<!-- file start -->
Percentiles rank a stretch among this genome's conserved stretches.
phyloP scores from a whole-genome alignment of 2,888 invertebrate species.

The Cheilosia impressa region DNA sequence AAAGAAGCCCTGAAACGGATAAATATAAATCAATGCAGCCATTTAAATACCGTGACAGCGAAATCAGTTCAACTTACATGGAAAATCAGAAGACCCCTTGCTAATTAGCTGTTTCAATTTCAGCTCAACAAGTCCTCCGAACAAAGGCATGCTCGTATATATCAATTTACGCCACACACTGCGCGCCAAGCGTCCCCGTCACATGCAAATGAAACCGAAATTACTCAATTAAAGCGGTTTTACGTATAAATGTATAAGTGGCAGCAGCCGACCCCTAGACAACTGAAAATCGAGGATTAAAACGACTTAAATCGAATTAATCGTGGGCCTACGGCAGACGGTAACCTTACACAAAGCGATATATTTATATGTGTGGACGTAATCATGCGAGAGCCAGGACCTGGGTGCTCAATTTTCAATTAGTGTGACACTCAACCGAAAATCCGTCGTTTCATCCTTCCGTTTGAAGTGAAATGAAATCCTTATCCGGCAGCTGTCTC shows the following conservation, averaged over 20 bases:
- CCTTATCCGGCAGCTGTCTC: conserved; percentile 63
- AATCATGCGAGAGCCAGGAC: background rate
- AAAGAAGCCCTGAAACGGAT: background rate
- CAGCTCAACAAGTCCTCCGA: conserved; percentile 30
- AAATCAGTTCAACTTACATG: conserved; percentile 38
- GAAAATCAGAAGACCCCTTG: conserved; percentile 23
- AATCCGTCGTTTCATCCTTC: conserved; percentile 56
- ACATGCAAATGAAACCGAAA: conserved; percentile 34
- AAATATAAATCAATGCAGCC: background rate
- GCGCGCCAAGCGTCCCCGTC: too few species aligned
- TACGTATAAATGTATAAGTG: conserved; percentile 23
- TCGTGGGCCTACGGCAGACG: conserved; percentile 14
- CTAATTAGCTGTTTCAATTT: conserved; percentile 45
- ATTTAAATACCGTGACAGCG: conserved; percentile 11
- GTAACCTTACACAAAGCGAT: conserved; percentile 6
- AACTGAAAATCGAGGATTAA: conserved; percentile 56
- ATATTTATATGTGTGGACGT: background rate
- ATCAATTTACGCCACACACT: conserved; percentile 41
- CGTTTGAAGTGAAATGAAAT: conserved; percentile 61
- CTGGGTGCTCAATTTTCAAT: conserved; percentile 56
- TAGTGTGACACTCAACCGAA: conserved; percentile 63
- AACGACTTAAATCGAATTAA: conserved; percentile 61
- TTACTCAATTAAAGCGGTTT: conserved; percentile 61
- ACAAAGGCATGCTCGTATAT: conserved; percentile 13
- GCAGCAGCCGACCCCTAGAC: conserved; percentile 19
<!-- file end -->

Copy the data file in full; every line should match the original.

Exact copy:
Percentiles rank a stretch among this genome's conserved stretches.
phyloP scores from a whole-genome alignment of 2,888 invertebrate species.

The Cheilosia impressa region DNA sequence AAAGAAGCCCTGAAACGGATAAATATAAATCAATGCAGCCATTTAAATACCGTGACAGCGAAATCAGTTCAACTTACATGGAAAATCAGAAGACCCCTTGCTAATTAGCTGTTTCAATTTCAGCTCAACAAGTCCTCCGAACAAAGGCATGCTCGTATATATCAATTTACGCCACACACTGCGCGCCAAGCGTCCCCGTCACATGCAAATGAAACCGAAATTACTCAATTAAAGCGGTTTTACGTATAAATGTATAAGTGGCAGCAGCCGACCCCTAGACAACTGAAAATCGAGGATTAAAACGACTTAAATCGAATTAATCGTGGGCCTACGGCAGACGGTAACCTTACACAAAGCGATATATTTATATGTGTGGACGTAATCATGCGAGAGCCAGGACCTGGGTGCTCAATTTTCAATTAGTGTGACACTCAACCGAAAATCCGTCGTTTCATCCTTCCGTTTGAAGTGAAATGAAATCCTTATCCGGCAGCTGTCTC shows the following conservation, averaged over 20 bases:
- CCTTATCCGGCAGCTGTCTC: conserved; percentile 63
- AATCATGCGAGAGCCAGGAC: background rate
- AAAGAAGCCCTGAAACGGAT: background rate
- CAGCTCAACAAGTCCTCCGA: conserved; percentile 30
- AAATCAGTTCAACTTACATG: conserved; percentile 38
- GAAAATCAGAAGACCCCTTG: conserved; percentile 23
- AATCCGTCGTTTCATCCTTC: conserved; percentile 56
- ACATGCAAATGAAACCGAAA: conserved; percentile 34
- AAATATAAATCAATGCAGCC: background rate
- GCGCGCCAAGCGTCCCCGTC: too few species aligned
- TACGTATAAATGTATAAGTG: conserved; percentile 23
- TCGTGGGCCTACGGCAGACG: conserved; percentile 14
- CTAATTAGCTGTTTCAATTT: conserved; percentile 45
- ATTTAAATACCGTGACAGCG: conserved; percentile 11
- GTAACCTTACACAAAGCGAT: conserved; percentile 6
- AACTGAAAATCGAGGATTAA: conserved; percentile 56
- ATATTTATATGTGTGGACGT: background rate
- ATCAATTTACGCCACACACT: conserved; percentile 41
- CGTTTGAAGTGAAATGAAAT: conserved; percentile 61
- CTGGGTGCTCAATTTTCAAT: conserved; percentile 56
- TAGTGTGACACTCAACCGAA: conserved; percentile 63
- AACGACTTAAATCGAATTAA: conserved; percentile 61
- TTACTCAATTAAAGCGGTTT: conserved; percentile 61
- ACAAAGGCATGCTCGTATAT: conserved; percentile 13
- GCAGCAGCCGACCCCTAGAC: conserved; percentile 19